In debates about the authority of the Bible, people commonly argue that the Bible is inspired, even inerrant, and therefore that it has authority. Is this argument valid?
Dr. Edward W. H. Vick argues that it is not, that authority does not derive from inspiration, and that terms like “inspiration” and “inerrancy” do not contribute to a belief in, or the authority of the Scriptures at all.
Using the example of the Seventh-day Adventist Church and debates over the inspiration and authority of the Bible and then of Ellen G. White, he outlines and illustrates the pitfalls of arguing directly from an idea of inspiration to a view of authority. In short, he maintains that a doctrine of inspiration cannot serve to establish the authority of a writing. Writings have authority as they are accepted by and used in the community.
As a philosopher with years of teaching experience in biblical studies and theology, Dr. Vick examines the way in which Christians speak about these issues and then asks whether what we say is contributing to what we do, or where we wish to go.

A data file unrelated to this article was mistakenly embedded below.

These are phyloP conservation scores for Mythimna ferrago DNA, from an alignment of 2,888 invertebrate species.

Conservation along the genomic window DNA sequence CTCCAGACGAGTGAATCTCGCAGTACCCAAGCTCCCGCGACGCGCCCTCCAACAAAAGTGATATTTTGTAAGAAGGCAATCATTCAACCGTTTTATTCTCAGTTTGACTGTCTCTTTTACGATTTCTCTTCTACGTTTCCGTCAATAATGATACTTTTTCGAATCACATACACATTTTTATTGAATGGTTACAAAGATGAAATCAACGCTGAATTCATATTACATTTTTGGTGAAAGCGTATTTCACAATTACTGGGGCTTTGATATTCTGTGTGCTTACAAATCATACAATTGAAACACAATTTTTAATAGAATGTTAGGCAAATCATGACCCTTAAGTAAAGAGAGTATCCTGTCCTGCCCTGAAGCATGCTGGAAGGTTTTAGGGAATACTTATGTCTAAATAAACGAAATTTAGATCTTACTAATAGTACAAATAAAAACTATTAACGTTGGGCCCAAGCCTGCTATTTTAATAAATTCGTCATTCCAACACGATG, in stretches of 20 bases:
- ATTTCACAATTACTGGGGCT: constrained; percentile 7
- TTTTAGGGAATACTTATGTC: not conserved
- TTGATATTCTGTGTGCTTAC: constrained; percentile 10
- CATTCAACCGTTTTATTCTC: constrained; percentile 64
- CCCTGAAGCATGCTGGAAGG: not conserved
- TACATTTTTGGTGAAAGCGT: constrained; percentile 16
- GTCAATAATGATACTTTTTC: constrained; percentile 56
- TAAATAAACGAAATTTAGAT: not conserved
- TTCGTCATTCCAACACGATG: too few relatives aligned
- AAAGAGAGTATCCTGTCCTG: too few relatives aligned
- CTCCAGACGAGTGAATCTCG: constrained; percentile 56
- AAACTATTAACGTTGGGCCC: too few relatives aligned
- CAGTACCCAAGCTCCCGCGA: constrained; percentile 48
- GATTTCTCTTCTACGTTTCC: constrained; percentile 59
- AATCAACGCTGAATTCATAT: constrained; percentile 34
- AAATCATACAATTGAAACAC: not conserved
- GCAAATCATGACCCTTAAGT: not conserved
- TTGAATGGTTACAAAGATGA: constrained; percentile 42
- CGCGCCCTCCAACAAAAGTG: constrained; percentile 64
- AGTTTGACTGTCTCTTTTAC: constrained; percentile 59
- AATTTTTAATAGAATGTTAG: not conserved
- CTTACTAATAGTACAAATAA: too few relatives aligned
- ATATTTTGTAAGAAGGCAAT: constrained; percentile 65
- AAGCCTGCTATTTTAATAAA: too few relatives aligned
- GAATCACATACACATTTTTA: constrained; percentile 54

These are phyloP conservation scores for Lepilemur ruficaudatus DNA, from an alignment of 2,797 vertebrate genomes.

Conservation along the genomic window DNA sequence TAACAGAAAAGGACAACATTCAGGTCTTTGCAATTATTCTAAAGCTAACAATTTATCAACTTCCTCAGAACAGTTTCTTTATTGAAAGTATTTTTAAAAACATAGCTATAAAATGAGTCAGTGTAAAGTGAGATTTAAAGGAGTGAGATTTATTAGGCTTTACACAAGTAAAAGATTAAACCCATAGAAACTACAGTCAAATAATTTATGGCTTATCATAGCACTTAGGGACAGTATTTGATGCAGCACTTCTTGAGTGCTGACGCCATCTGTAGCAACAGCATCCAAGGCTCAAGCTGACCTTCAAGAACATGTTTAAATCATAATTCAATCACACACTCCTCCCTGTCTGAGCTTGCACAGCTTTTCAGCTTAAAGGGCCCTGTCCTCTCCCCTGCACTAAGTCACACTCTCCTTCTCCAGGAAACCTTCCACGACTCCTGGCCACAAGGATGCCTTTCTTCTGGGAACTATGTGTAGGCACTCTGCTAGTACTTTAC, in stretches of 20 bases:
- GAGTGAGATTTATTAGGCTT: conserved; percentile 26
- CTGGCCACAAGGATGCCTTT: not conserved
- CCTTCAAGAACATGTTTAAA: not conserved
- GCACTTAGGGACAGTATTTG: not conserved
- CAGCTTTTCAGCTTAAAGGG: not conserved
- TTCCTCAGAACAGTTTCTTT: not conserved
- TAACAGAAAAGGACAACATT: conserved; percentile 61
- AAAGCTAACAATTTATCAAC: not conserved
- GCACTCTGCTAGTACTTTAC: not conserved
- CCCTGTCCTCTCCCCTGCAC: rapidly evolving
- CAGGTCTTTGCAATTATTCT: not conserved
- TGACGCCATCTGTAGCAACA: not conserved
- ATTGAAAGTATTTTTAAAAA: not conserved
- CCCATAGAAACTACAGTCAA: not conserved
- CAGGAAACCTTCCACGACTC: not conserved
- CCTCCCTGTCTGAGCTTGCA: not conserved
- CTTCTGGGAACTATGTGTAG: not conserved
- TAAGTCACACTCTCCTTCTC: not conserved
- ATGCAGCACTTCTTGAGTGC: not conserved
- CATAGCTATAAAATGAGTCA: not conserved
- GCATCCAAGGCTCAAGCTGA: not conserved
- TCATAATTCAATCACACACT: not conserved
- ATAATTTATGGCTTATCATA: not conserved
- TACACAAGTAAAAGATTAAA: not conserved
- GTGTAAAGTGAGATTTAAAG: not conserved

Seventh-day Adventists especially owe it to themselves to read this compact yet powerful book as they think about their use of E. G. White’s writings and their relationship with Scripture. Other Christians can benefit, however, as the arguments are similar whether one is talking about the Bible itself, an authoritative figure in your religious tradition, or a source of interpretation and application you view as authoritative. It is especially relevant in a pluralistic world. How is it that you decide what is authoritative?